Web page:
The BBC is embedded in my life. The first TV we ever had coming into the house: 1950s, black and white. I remember it being delivered, and where to put it. I remember Andy Pandy, and Bill and Ben. I have no memory of the switch to colour. I was allowed to stay up an extra half hour to watch Tonight, presented by Cliff Michelmore, who died last month. The Wednesday Play: David Mercer, Dennis Potter, David Rudkin, Cathy Come Home. I remember watching these with my mum and feeling awkward, I think both of us, when there was sex.
A lot of people still do watch TV. Occasionally, I do too: some sport, some films. And then, recently, an episode of the BBC’s costume-drama adaptation of War and Peace, and most episodes of The Night Manager, which was awful for so many reasons: sexist in its treatment of the female characters, racist in its treatment of the Middle Eastern characters; almost no acting, because of the poverty of the script (does anyone seriously think that looking serious and quizzical at the same time is good acting?); plot-heavy, while whizzing by so many holes in that; sex and violence input at quota percentages. All-star posh cast. Lavish scenery. £18 million, I’m guessing, from the mention on the BBC’s own website that it cost around £3 million per episode.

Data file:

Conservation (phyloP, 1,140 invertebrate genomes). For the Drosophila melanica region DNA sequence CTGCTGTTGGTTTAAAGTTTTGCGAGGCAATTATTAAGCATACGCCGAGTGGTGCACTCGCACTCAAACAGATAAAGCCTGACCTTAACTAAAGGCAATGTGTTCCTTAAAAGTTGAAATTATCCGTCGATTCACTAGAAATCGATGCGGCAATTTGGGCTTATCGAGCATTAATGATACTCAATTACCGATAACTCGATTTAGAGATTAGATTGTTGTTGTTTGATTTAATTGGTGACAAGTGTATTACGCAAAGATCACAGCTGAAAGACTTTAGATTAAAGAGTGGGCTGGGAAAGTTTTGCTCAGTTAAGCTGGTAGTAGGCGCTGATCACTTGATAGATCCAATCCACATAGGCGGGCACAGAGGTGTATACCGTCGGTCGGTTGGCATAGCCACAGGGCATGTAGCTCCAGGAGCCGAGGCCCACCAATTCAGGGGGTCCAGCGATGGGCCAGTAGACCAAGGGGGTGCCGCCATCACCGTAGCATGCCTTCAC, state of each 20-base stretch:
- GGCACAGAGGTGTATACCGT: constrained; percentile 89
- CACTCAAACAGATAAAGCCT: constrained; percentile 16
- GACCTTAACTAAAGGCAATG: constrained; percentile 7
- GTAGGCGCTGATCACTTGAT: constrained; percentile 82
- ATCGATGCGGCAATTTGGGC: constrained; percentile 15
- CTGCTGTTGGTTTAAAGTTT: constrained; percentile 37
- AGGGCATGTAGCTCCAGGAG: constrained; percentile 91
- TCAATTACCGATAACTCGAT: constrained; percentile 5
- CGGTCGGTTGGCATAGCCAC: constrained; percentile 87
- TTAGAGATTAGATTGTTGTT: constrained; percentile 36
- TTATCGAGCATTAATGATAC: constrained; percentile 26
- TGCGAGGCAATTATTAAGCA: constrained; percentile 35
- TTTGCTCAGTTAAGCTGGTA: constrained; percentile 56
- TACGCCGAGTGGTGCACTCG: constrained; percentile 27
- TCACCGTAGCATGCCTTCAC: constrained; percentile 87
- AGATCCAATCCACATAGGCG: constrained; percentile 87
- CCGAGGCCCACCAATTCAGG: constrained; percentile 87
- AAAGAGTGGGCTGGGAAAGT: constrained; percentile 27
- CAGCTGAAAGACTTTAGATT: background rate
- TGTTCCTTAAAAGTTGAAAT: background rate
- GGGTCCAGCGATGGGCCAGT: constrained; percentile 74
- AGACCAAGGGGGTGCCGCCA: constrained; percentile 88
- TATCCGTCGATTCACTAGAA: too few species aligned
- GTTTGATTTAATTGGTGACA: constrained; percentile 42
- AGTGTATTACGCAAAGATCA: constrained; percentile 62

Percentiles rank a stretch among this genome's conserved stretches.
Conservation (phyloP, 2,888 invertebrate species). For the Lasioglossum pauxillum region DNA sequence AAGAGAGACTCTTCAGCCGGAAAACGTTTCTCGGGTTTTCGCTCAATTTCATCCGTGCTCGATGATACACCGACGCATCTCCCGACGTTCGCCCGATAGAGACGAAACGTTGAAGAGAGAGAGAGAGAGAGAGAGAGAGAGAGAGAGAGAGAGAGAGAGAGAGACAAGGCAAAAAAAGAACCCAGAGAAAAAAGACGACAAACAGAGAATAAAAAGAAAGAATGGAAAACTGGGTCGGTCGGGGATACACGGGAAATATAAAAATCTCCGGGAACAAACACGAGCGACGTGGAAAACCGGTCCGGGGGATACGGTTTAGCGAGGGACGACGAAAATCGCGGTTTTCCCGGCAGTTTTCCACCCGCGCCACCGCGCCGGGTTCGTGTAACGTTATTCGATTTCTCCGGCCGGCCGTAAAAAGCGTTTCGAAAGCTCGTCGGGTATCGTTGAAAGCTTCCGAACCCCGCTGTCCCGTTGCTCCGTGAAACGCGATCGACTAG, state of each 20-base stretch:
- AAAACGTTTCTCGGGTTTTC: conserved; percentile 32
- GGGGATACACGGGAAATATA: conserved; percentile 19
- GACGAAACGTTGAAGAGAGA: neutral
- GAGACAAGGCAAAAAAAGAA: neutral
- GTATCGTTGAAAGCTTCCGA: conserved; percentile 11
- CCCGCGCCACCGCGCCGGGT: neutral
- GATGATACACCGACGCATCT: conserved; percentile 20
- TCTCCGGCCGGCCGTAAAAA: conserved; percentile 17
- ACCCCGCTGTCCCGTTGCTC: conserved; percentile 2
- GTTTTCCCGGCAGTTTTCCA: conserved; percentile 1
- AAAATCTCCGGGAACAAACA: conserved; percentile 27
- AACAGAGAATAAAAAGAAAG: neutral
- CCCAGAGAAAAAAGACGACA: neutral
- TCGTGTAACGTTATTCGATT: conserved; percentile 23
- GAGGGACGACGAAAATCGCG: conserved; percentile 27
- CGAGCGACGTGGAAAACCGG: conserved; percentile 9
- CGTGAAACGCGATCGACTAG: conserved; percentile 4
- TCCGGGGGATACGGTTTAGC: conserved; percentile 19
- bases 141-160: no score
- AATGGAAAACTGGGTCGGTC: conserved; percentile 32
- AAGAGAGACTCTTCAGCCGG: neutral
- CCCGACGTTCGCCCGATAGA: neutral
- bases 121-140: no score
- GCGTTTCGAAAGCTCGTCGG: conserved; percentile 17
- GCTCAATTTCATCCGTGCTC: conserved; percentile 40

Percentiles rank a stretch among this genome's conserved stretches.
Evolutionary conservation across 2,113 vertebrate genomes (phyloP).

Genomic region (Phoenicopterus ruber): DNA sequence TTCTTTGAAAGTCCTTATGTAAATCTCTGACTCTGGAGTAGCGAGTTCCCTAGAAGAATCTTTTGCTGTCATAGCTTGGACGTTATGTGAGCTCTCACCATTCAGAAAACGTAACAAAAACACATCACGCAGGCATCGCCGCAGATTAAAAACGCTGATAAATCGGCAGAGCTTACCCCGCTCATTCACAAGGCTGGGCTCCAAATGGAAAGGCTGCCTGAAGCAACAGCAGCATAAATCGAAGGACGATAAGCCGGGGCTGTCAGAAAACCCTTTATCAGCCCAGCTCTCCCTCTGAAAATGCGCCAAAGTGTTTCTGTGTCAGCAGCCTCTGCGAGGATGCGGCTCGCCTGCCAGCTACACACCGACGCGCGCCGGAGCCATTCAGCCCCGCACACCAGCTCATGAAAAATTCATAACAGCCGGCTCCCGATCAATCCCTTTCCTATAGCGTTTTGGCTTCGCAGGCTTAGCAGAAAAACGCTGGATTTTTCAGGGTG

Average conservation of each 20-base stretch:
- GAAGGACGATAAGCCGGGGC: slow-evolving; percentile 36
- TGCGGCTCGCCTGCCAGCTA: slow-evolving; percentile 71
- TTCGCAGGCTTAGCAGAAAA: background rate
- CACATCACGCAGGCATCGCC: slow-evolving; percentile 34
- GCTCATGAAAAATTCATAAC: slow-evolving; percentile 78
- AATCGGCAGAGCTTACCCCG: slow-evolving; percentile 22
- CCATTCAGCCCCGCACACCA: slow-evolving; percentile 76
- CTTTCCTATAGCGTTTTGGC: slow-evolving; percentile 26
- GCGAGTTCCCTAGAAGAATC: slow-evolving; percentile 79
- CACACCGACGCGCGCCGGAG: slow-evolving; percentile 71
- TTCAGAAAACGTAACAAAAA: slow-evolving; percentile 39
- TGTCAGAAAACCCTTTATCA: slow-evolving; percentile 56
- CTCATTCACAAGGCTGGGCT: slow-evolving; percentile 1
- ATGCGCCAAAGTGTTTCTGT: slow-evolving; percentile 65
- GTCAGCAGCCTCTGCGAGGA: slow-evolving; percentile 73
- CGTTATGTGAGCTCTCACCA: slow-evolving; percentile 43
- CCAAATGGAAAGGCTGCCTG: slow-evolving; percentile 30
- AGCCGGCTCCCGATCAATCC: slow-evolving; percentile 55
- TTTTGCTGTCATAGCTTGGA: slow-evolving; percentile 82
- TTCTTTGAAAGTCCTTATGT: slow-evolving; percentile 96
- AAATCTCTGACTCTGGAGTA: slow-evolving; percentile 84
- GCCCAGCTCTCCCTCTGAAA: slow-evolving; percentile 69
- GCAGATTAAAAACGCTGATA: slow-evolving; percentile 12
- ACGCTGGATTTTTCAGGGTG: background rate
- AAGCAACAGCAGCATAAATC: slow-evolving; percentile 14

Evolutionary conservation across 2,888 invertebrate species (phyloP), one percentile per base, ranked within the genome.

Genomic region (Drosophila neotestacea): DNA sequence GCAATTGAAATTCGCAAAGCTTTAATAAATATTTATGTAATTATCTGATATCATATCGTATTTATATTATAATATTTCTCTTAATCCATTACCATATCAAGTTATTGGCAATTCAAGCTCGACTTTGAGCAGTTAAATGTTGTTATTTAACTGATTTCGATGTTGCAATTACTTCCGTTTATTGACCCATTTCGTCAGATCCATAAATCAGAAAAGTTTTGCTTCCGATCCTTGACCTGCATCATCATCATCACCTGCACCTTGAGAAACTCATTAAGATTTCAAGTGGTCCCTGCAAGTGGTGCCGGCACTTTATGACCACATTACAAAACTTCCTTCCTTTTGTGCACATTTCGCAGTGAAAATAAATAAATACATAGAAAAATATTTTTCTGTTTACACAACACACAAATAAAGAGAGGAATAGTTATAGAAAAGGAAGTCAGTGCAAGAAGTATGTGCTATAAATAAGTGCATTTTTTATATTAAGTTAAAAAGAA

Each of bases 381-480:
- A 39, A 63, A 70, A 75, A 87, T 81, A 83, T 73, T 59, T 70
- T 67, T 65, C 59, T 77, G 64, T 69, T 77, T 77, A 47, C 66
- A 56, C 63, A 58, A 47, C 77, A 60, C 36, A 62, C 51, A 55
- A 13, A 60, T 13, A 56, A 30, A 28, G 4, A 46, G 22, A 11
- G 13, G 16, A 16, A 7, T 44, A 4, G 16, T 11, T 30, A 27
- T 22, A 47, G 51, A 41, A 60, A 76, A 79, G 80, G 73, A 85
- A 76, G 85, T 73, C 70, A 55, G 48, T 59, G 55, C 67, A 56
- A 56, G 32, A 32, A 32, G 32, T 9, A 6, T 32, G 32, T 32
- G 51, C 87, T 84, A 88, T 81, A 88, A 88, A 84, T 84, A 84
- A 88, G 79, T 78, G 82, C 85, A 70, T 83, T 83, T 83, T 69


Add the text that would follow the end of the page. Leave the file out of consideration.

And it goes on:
(There was a Guardian piece in the past day or so about a number of the male lead actors having a particular Oxford private school background in common: the continuing triumph of rich white males.)
The BBC is publicly funded through the licence fee, and is independent of political control. Good. But it is not independent of market control: most of the money we give it goes into fancy things that can sell to foreign networks. When they have to make cuts, they cut the bits that show on their minority channels, the bits that are surely the whole point of public broadcasting – that it doesn’t have to be dependent on the market. I have never really understood why the BBC has to be engaged in a ratings/numbers battle with the commercial channels: the latter depend on advertising revenue, so of course they have to appeal to as many viewers as possible; the whole point of the publicly funded BBC is that it bypasses that, so why can’t it just be good? BBC is currently not, by any stretch, a ‘jewel in the crown’ of anything. I’m not sure what the point of it is.